Concentration of public housing
Arbitrary limits on the co-location of public housing have been analysed over time and research shows that the clustering of public housing is less important than the quality of the housing itself and community amenities.6 Housing provision needs to be planned and deliberately connected to health services and the broader social and economic determinants of health.
Supportive housing vs institutional care
There are two areas where particularly problematic issues arise from housing shortages. These relate to people unnecessarily confined in hospital and prisons. Often children and older people are not only hospitalised because of the poor conditions of their housing, but are more likely to be hospitalised again if they return to the houses that made them sick in the first place. Fixing up their houses, or rehousing them, can save money currently spent on inpatient care. Similarly, people are often held on remand, or for prolonged stays in prison because there is a shortage of houses where they can be remanded or bailed. Total institutional care, whether in hospital or prison, is socially disruptive and expensive. Money spent on housing has a more positive impact on people’s lives than custodial care.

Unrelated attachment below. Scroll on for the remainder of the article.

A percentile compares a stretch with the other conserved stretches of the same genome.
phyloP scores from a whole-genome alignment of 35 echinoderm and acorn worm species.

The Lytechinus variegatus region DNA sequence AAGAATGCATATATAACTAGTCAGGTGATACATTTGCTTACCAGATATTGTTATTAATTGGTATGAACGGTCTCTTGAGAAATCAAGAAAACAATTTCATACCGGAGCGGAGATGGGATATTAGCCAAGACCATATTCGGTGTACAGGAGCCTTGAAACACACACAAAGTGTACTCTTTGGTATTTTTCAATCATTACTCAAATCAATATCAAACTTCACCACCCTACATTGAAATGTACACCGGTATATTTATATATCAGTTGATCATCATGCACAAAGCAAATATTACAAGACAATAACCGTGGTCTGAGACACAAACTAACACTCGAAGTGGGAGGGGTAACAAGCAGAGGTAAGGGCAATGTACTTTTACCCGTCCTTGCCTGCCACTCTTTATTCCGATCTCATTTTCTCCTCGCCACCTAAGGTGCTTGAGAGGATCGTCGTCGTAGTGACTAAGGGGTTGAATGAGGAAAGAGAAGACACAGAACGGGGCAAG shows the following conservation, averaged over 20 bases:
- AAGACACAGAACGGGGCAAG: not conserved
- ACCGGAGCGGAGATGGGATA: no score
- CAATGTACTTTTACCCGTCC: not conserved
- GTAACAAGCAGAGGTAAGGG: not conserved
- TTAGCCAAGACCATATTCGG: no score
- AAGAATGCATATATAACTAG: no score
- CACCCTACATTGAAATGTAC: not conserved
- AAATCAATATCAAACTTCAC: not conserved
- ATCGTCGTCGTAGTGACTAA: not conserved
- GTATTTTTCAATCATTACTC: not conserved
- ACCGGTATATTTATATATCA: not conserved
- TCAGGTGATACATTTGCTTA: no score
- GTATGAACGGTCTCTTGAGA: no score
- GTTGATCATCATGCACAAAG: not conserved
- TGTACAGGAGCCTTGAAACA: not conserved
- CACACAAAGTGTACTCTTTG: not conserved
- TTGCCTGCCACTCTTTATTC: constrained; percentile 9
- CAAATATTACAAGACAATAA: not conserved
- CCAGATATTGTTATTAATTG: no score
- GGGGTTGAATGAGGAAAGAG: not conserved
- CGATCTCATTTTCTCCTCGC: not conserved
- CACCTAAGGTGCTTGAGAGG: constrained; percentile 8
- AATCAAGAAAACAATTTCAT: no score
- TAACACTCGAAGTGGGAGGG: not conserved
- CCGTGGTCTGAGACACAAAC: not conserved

What is new in this briefing?
- A vision of long-term, high quality and stable public housing provision is a key public health response for social and environmental reasons, such as climate change mitigation.
- Enabling Māori and Pasifika into stable public housing and home ownership is critical for equity.
- There is strong research and economic evidence that improving housing improves health and wellbeing.
- The capacity to build housing is closely tied to the available funding for infrastructure.